We’ve finally come to the end of our journey and as our dragons and their keepers work to wake up the Elderling city of Kelsingra and uncover its hidden secrets, boats bearing Hest and the Duke of Chalced’s minions are also making their way up the river hoping to slaughter the dragons in order to release themselves from the Duke’s subjugation. Also hoping for relief is Selden, languishing in ill-health at the Duke’s abode where he’s unwillingly providing a temporary cure for the Duke’s old age in the form of his ‘dragon-man’ blood. But the Duke of Chalced is soon to discover that ordering a dragon’s slaughter is far easier than doing so, and that there are consequences– huge, flying, venomous, deadly consequences.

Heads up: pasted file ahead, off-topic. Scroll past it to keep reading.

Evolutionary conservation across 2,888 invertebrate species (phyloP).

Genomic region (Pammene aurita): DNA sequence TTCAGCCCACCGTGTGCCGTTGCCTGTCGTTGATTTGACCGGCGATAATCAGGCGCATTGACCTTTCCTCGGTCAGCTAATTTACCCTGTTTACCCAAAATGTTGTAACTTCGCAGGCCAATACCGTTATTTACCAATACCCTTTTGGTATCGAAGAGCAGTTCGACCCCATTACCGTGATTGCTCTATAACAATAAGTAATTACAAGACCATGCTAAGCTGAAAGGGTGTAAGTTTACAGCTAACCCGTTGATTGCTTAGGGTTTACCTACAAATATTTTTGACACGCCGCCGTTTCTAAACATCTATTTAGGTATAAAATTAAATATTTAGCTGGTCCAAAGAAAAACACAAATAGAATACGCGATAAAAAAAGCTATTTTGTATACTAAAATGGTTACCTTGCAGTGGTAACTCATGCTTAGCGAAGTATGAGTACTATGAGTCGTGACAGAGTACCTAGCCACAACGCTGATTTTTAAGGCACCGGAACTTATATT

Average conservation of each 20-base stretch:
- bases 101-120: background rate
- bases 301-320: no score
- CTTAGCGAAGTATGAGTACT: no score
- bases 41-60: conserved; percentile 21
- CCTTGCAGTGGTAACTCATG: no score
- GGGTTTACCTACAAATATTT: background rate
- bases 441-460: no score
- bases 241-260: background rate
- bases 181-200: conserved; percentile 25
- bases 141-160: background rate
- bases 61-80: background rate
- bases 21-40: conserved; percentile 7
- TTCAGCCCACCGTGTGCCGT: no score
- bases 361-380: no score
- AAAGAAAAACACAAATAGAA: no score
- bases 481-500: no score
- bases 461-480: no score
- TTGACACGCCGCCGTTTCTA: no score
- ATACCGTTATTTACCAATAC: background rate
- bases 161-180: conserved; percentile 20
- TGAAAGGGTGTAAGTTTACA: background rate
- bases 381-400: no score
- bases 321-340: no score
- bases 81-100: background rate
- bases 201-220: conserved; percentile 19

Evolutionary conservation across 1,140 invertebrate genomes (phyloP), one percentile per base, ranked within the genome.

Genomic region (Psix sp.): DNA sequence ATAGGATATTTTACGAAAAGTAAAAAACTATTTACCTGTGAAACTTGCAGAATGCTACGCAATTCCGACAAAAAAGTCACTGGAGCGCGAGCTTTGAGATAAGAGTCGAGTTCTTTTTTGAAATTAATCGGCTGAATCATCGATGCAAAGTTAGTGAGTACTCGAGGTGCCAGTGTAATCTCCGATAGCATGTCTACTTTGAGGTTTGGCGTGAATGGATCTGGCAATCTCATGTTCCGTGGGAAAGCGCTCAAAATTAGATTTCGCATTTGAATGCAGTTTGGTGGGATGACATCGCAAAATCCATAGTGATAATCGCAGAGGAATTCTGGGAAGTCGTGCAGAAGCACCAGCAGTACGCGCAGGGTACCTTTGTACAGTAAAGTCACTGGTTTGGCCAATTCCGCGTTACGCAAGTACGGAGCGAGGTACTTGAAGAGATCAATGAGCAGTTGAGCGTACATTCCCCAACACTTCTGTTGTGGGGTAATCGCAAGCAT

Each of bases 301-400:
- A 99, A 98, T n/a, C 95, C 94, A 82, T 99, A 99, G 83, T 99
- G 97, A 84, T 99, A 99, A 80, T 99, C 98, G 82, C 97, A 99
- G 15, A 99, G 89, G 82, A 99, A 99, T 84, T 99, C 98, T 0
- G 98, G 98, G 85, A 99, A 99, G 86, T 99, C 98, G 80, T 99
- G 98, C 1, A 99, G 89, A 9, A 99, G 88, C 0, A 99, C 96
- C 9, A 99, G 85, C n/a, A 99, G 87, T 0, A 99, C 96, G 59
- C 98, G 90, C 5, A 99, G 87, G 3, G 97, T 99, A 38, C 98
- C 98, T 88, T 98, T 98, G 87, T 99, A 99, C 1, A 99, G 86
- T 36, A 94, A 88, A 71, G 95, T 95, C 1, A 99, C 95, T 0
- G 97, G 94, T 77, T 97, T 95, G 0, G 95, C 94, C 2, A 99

Finishing a Robin Hobb series always leaves me feeling a little bereft, as happened again here. And while this series never quite hit the giddy heights of the Fitz and Liveship trilogies, it also wasn’t anywhere near as emotionally devastating (though, perversely, that’s also probably why I haven’t rated this one quite as highly) and it also give me some moments of wild glee along with some brilliant characters that almost began to feel like real people to me (despite the fact that they were sometimes, y’know, dragons).
Robin Hobb has a real talent for building worlds that I never want to leave, and I’m already eagerly anticipating my next visit.